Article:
Brace yourselves for Australian backlash


ENGLAND captain Lewis Moody has warned his charges they will face a team bent on revenge when Australia arrive at Twickenham for tomorrow’s showdown.

Martin Johnson’s side pulled off a landmark 21-20 triumph in June when they beat the Wallabies on their own home turf for only the third time outside a World Cup.

But Australia now have the chance to settle the scores and ensure England’s fans are the ones silenced this time, and Moody insists that will be a major incentive.

“Australia are hungry for revenge after what was a tough game in Sydney, which we just sneaked,” said the Bath flanker.

“They are playing much better rugby than they were playing in the summer.”

England are desperate to register their first win of the autumn, having seen an encouraging comeback thwarted by New Zealand in last weekend’s 26-16 reverse.

“We are very excited about this game because we realise at the weekend we had an opportunity to beat the No1 side in the world but we missed it because of a lack of composure,” Moody added.

“We were in the game to win it and the second half showed everyone the ability we have as a side. We realise we are a team that has to keep improving. We had one good win in Australia but that doesn’t make us world-beaters. Our aim is to keep getting better.”

England are tipped to dominate in the scrum, as they did in Sydney in the summer and last weekend against the All Blacks, although the Wallabies have first-choice hooker Stephen Moore (left) back in the side.

“We pride ourselves on the scrum and I think we are right up there with the best in the world at the minute,” Moody said.

“It is key that in a week like this we don’t get complacent. I think the Australians will have been away and done their homework.”

Moody also strenuously denied making comments to provoke Keven Mealamu into a headbutt that earned the New Zealand forward a four-week ban. “I certainly didn’t say anything in terms of the incident,” he added.

“My head was facing the other way. The back of my head was struck.

“It is not down to me to comment. That is what the officials are there for.”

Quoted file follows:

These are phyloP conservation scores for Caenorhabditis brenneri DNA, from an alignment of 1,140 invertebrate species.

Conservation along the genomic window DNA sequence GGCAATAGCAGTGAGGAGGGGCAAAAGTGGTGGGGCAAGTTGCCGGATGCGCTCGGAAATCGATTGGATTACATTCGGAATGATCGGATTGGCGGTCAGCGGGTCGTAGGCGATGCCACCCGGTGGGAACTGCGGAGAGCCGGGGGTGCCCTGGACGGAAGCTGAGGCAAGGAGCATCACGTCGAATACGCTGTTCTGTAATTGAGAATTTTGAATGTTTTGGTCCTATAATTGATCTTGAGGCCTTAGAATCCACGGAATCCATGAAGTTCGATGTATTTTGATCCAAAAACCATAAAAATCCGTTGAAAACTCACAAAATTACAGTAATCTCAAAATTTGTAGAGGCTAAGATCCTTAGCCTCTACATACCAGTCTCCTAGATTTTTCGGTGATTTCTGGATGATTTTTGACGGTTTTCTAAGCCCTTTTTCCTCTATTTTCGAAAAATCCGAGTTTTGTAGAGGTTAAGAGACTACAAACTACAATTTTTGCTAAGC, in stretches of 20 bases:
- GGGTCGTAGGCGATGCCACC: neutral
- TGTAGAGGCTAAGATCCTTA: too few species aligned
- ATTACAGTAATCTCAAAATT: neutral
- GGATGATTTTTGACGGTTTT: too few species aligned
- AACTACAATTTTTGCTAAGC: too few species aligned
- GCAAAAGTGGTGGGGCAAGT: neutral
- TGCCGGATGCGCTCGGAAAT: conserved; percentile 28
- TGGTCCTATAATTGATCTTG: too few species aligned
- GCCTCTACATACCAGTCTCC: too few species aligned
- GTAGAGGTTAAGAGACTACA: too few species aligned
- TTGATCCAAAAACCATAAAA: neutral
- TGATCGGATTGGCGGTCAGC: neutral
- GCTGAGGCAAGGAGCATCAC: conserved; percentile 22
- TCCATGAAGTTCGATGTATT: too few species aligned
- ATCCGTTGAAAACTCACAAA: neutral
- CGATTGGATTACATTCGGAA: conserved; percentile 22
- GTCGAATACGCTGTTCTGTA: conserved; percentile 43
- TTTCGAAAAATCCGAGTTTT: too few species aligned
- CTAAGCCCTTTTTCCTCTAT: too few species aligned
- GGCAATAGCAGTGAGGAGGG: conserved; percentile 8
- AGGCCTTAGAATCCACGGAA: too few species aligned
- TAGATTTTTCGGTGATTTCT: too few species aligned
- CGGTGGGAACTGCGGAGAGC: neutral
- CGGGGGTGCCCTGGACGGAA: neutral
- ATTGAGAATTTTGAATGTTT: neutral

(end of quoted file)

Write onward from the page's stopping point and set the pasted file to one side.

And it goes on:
FORMER England scrum-half Kyran Bracken explains why winning the scrum battle will help England nullify Australia’s skillful backs, unleash the attacking potential of Chris Ashton and Ben Youngs and earn victory on Saturday.

Both are dangerous, but have different styles. Ashton is an out-and-out winger, fast, exciting and aggressive and up there with anyone on current form. O’Connor is their best player: a typically silky Aussie back, with more guile and skill than Ashton, and England will have to stop him playing.

Two of the top five scrum-halves in the world. Youngs had a good, if quiet, game last week but scored a fantastic try against Australia in June and I think he’ll be man-marked. Genia is extremely talented, gets the line going, makes breaks around rucks and is a talisman. England need to frustrate supply to him.

England’s pack is among the best but Dylan Hartley (left) isn’t as good in the scrum as Steve Thompson so has to front up. This will probably get me into trouble, but if they get ahead I wouldn’t be surprised to see Australia get too many injuries in their front row and go for an uncontested scrum.

VERDICT: If England dominate the scrum, and if it’s refereed properly, then they’ll win

Kyran is hosting a rugby business breakfast on 2 December themed ‘Managing Change’ where he will be in conversation with England captain Lewis Moody;